Israel's AG closes probe into authors of allegedly racist book
Investigation of two West Bank rabbis who wrote a religious text, Torat Hamelech fails to produce necessary evidence on which to base an indictment for incitement to racism and violence, AG says.
Attorney General Yehuda Weinstein announced on Monday that he is closing the investigation of two revered West Bank rabbis who wrote a religious text, Torat Hamelech (The King's Torah ), which argues there are times when Jews are allowed to kill gentiles who pose no physical threat of violence. The authors are rabbis Yitzhak Shapira and Yosef Elitzur, while the text was endorsed by leading Chabad Rabbi Yitzhak Ginzburg and Kiryat Arba Rabbi Dov Lior.
Weinstein wrote that the investigation failed to produce the necessary evidence on which to base an indictment for incitement to racism and violence against the book's authors and supporters. "Evidence issues enjoin the closing of this case," wrote Weinstein. "Negative responses to this book can be made at the public level."
The attorney general's decision stirred vehement criticism on Monday, particularly on the part of complainants who turned to the High Court of Justice with demands that the rabbis responsible for the text be indicted, and that the book's dissemination be blocked. The High Court petition is still pending. The complainants contend that Weinstein's decision creates a precedent, one never intended by the country's legislative branch - that rabbis can incite in a violent or racist fashion with impunity.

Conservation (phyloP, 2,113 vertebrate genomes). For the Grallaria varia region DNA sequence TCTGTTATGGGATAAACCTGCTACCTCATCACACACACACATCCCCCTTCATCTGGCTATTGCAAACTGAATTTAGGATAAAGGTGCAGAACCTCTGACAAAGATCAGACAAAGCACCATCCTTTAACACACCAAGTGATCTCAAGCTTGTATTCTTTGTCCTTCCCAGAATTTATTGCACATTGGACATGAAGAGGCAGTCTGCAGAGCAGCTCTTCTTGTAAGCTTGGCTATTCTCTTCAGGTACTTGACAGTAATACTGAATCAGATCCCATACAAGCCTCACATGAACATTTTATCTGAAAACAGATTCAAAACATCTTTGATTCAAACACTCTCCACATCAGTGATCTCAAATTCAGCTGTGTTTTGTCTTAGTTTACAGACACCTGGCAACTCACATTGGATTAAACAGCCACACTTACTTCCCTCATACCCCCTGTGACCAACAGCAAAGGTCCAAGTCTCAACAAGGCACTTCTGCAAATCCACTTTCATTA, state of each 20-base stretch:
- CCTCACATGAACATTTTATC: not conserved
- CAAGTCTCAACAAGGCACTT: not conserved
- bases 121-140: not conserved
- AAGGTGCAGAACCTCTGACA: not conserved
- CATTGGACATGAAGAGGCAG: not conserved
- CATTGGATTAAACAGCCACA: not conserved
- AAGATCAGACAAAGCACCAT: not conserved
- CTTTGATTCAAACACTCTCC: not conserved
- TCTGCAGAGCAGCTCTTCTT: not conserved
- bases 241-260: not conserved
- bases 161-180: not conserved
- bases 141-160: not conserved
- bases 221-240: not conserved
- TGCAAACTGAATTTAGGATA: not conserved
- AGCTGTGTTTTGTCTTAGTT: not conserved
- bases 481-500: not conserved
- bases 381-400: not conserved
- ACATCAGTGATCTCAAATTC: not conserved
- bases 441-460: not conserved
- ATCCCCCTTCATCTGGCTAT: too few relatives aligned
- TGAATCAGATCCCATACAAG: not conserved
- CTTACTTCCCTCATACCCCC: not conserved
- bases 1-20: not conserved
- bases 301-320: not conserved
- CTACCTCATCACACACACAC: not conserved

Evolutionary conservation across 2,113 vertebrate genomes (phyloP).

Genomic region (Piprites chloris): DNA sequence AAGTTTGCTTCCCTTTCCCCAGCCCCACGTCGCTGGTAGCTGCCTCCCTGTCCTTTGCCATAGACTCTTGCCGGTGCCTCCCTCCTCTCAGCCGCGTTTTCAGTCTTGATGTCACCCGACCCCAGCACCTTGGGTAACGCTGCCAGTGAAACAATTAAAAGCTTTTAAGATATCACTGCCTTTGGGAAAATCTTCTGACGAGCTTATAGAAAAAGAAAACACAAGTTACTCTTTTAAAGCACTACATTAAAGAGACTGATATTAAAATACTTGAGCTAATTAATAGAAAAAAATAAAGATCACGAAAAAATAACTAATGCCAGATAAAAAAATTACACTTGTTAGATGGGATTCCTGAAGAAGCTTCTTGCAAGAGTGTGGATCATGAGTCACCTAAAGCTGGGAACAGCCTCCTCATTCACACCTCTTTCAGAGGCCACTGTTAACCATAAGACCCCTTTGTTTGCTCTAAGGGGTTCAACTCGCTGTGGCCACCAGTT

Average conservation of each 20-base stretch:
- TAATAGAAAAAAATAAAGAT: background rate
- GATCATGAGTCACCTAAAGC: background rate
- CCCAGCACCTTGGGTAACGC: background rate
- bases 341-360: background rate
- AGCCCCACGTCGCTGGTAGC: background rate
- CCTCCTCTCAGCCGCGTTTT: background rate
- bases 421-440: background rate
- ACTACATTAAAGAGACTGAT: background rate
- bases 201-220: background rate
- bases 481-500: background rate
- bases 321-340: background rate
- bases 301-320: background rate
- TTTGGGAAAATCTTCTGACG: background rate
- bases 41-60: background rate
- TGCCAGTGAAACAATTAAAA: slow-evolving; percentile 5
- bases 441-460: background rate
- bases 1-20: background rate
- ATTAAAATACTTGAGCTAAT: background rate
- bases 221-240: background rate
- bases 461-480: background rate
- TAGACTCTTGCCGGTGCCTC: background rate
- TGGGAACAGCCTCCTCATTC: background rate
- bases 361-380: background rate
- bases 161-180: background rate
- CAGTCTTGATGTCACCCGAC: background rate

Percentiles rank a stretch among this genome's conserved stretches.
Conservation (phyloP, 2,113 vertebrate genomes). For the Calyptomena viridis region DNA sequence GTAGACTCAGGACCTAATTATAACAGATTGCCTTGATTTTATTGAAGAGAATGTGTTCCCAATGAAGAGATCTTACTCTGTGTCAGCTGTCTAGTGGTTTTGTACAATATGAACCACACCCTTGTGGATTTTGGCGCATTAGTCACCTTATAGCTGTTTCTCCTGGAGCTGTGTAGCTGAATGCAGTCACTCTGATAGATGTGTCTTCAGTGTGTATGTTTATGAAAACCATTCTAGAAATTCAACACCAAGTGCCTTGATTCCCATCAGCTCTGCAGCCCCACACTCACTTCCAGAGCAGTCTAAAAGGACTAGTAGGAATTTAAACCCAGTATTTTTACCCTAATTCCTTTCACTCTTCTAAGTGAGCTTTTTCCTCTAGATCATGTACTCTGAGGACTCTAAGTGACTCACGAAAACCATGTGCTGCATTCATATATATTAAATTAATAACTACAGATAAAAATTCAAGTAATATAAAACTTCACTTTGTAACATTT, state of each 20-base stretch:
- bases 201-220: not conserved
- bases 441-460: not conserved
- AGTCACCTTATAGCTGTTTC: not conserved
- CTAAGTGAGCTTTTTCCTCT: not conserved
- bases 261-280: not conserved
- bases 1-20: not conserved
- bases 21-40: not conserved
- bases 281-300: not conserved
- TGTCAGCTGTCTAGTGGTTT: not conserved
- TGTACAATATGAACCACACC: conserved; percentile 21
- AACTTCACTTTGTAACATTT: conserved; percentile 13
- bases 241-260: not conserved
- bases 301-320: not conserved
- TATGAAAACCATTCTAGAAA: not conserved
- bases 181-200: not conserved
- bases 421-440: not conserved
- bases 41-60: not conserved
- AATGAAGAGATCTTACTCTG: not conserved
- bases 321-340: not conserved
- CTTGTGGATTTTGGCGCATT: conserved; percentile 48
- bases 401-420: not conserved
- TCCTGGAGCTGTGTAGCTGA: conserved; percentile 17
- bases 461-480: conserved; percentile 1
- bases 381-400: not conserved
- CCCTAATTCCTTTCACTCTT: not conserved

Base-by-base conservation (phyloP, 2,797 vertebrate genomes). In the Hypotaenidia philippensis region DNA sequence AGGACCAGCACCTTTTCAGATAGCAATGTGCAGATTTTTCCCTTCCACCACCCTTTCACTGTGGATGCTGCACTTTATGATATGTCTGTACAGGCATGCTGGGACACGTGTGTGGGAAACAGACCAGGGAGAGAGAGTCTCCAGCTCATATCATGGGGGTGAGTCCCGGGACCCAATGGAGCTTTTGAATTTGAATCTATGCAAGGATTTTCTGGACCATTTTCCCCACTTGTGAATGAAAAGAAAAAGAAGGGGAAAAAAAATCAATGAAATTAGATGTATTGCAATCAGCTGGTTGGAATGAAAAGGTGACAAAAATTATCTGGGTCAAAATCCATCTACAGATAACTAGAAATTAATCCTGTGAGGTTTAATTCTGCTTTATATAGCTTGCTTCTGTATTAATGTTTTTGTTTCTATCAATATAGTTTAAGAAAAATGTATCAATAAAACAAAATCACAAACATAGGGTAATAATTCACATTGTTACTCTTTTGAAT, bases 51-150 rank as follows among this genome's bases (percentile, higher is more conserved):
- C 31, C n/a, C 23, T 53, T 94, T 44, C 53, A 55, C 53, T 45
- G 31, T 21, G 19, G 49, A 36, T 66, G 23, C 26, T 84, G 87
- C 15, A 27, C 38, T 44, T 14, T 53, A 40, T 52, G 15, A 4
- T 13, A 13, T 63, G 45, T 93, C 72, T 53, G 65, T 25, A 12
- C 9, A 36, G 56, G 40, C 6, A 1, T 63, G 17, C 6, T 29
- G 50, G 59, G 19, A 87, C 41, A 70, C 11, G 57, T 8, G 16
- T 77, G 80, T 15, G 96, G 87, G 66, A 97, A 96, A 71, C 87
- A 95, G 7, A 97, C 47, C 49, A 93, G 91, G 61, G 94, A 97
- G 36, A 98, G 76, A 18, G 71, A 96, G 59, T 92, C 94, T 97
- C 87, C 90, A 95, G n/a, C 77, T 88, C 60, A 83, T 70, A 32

The book Torat Hamelech, published in 2009, is described by its authors as a discussion of circumstances in which Jewish law permits killing in times of war and peace. Among other judgments, the book states: "When we approach a gentile who has violated the seven laws of Noah and kill him out of devotion to the upholding of these Noahide laws, this is not forbidden." Elsewhere, the book holds that "a person who encourages war provides strength to a king and his soldiers who persist with the war. Thus any person in a kingdom who encourages soldiers or tolerates their actions can be considered a dangerous pursuer [rodef], and can be killed." In February 2011 a decision was reached to open an investigation of the authors and those who endorsed it publicly. Following this decision, Shapira and Elitzur were questioned. Lior was also summoned for questioning, but ignored the summons for months, and eventually announced he would not answer it.
On Monday, Assistant State Prosecutor Shlomi Abramson wrote to those who complained to Weinstein about this text, including Adalah - the Legal Center for Arab Minority Rights in Israel, and the Israel Religious Action Center. Abramsom's letter indicates that Shapira and Elitzur invoked their right to remain silent when questioned by police. However, the two detailed the rationale behind the book in a letter they sent to the Education Ministry's director general, explaining it is a "book about Jewish law which reviews and explicates Torah sources. The book does not dictate how people should act; this is not a book that conveys orders for action, and is instead a book for study and discussion written in terminology used in yeshiva discourse."
The authors claimed their book states explicitly that "the killing of a gentile is forbidden by Torah," but they immediately added:"the text indicates that harm can only be brought to a person who does not uphold the seven laws of Noah, and such harm can only come about in special circumstances."